Renée Fox is a painter with a wide range across realism, surrealism, and fantastical gynomorphic abstraction, whose subject matter always begins and ends in Nature. Her works range from intimate botanical detail works to expressive landscapes, poetic wildlife, avian tableaux and especially her large-scale, site-specific murals which enliven and unapologetically feminize architectural and public spaces from galleries to campuses and museums. She recently completed a suite of new natural history-derived works for a now-postponed March exhibition at Backspace L.A.

L.A. WEEKLY: When did you first know you were an artist? 

RENÉE A. FOX: I like this question. I was five or six, and my parents were out so I was home with my three younger brothers and a babysitter. She saw me drawing and gave me a lesson on shading basic shapes to make them three-dimensional. I knew then that making art was like making magic and never stopped.

Renée A. Fox: Murmuration over Point Reyes, 2020. Acrylic, graphite and colored pencil on panel, 48 x 60 inches.

Did you go to art school? Why/Why not?

I began my formal art education at the Corcoran School of Art and Design in Washington, D.C. It was convenient because I lived there, but it had a wonderful reputation, and I understood that the quality of my education, teachers and learning environment would have a great effect on my career as an artist. I was serious about this direction as a lifelong learning experience and lifestyle. In 2000, I had the urgent romantic desire to move to California. I completed my BFA at Otis College of Art and Design, having chosen Otis for the same reasons as the Corcoran. Plus my credits were transferable between the two schools. In the end, what I value most about my art education are my instructors and classmates, all of whom contributed to my rich social network during school and ever since graduation. 

Why do you live and work in L.A., and not elsewhere?

I cannot imagine leaving L.A. My family lives back east. I do miss my family but L.A. has so many qualities I love it for — diversity, culture, room for new ideas, great weather, amazing cycling, a fantastic network of supportive people and a world class art scene, to name a few.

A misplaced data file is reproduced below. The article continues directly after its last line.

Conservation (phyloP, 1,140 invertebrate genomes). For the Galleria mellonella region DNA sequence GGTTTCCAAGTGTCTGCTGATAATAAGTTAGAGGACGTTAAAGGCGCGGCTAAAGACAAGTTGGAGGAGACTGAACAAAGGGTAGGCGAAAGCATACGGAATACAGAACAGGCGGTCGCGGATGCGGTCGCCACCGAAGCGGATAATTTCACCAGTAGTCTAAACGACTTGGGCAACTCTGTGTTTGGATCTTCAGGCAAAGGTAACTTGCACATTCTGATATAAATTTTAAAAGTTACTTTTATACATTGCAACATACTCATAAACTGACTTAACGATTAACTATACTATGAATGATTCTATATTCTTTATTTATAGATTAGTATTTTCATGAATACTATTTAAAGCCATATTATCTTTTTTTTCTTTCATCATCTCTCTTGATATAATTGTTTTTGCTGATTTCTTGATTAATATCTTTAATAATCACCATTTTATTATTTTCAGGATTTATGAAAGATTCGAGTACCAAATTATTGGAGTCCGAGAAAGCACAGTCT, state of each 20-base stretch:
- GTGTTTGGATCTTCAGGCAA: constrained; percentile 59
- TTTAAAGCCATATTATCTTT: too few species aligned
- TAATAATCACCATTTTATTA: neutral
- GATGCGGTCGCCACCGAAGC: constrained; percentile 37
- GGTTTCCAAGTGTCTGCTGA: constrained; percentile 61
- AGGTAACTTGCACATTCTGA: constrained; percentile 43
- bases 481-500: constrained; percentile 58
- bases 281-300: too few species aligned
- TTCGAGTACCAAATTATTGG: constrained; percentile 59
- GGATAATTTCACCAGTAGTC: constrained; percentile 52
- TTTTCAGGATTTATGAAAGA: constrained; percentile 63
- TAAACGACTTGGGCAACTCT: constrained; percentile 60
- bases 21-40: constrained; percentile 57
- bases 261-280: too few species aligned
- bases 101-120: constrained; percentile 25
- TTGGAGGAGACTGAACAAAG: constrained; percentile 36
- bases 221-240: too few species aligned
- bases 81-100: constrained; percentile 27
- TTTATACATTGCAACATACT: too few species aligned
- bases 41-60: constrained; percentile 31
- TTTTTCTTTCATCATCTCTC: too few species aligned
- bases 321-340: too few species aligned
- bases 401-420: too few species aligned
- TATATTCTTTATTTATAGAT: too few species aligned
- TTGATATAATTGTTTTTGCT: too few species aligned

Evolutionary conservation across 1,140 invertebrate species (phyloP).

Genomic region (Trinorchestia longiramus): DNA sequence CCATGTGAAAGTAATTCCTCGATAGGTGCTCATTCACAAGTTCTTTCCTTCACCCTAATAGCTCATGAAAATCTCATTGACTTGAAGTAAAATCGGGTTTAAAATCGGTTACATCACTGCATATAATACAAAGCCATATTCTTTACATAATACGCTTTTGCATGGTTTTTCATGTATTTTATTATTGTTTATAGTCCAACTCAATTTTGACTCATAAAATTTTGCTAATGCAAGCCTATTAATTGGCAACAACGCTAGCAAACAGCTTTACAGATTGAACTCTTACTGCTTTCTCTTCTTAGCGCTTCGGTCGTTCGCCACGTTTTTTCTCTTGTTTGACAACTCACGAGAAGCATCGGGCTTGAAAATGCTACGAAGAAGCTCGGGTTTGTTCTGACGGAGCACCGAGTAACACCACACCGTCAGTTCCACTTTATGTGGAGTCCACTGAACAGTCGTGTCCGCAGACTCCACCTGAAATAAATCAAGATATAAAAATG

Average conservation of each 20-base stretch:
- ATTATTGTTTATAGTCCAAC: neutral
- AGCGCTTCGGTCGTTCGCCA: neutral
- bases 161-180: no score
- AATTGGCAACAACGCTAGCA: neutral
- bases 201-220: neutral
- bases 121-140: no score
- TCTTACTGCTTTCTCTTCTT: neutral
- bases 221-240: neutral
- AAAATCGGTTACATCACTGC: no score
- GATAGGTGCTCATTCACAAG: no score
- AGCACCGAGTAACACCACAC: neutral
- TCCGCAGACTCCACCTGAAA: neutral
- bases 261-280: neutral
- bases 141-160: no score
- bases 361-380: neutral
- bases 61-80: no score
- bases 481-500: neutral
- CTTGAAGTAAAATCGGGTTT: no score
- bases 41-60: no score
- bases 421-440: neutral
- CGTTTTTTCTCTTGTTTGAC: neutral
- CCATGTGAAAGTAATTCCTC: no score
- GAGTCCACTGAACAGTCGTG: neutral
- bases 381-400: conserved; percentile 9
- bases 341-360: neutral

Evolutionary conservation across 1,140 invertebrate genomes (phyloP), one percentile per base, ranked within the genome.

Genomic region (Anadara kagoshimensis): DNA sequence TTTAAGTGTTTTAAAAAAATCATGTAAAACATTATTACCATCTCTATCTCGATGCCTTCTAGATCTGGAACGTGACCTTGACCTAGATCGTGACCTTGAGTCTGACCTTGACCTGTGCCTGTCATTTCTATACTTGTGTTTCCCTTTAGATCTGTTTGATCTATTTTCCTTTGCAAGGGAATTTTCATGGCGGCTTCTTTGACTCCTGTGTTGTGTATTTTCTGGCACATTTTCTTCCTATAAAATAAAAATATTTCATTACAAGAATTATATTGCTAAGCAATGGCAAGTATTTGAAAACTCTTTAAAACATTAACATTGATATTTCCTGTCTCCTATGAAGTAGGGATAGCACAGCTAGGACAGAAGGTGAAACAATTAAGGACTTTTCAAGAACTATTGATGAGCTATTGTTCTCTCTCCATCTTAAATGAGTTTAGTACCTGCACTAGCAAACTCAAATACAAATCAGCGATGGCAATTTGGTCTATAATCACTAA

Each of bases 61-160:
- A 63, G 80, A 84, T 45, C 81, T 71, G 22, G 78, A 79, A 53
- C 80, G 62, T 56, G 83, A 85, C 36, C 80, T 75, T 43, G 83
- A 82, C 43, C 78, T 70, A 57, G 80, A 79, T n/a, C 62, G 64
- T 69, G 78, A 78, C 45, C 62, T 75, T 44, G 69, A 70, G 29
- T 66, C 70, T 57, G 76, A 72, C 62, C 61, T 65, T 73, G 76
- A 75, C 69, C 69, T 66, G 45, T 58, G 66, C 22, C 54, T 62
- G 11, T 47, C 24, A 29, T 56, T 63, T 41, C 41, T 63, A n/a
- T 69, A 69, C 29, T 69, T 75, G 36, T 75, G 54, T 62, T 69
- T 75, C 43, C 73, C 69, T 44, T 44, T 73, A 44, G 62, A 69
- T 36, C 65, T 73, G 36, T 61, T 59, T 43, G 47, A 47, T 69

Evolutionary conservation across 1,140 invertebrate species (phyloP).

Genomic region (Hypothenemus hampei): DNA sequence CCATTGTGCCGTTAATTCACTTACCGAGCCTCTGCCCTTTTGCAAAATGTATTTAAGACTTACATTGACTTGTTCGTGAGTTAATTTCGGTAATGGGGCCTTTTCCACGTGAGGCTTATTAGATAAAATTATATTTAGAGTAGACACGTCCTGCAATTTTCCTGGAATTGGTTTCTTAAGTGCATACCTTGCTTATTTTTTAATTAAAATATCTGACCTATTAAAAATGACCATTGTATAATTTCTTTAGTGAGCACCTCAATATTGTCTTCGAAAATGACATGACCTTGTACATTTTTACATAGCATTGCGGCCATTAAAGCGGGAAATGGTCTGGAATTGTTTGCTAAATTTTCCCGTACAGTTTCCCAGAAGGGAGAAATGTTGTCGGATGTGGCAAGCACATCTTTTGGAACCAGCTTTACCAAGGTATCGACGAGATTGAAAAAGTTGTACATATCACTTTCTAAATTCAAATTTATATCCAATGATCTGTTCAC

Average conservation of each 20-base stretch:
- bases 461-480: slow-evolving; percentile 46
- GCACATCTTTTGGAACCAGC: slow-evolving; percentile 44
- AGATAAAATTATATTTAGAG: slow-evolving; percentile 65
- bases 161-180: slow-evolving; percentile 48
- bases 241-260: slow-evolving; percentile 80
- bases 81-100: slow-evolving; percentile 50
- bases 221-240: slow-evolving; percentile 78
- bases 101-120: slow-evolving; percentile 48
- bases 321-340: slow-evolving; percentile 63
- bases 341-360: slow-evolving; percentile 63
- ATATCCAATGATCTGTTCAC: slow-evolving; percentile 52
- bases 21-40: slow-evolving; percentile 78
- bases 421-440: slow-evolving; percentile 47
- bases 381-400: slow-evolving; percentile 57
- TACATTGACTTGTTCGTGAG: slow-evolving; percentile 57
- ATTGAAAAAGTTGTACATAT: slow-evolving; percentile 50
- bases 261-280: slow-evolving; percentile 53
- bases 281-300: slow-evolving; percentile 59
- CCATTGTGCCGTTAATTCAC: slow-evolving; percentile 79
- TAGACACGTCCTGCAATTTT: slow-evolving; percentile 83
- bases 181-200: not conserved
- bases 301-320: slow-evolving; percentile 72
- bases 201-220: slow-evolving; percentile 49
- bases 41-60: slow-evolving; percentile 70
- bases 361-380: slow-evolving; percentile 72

Renée A. Fox: Angels in the Sierras, 2020. Acrylic, graphite and colored pencil on panel. 48 x 60 inches

When is/was your current/most recent/next show?

These new images are three of the six current works that I made for a timely three-person exhibition called Never Ever Land, curated by Narges Hamzianpour. An excerpt from the press release reads, “Never Ever Land is focused on how global society is increasingly shaped by the precarious realities of migration, identity politics, environmental uncertainties, and threats to cultural traditions. The works in this exhibition collectively respond to these concerns and examine various roles that individual agency, self-expression, political hubris, and human progress play in influencing our understanding of them. In a combination of media, including paintings, prints, and a video installation, they imagine an alternate reality in which these concerns are engaged, and an expectant message of hope emerges.”

The show, scheduled to open March 24 was cancelled because of the pandemic. The curator travelled here from New York for this show, and has been isolated here ever since. I’m so glad she’s here and able to be my pandemic friend.

Renée A. Fox: Mammoth Lake Madonna, 2020. Acrylic, graphite and colored pencil on panel. 41 in. diameter.

Do you listen to music while you work? If so what?

I rarely get tired of Eric Satie Gymnopedies and lately, Miles Davis’ Kind of Blue. Arcade Fire and U2 are amazing when I need more energy and I’m a huge fan of Tim Ferris podcasts. He interviews folks who tend to overachieve, and covers so many kinds of people, from artists, writers, financiers, entrepreneurs or politicians. The most recent was a fantastic two-hour conversation with Dita Von Teese.

Website and social media please! 

Insta: @reneeafox

Facebook: Renée A. Fox

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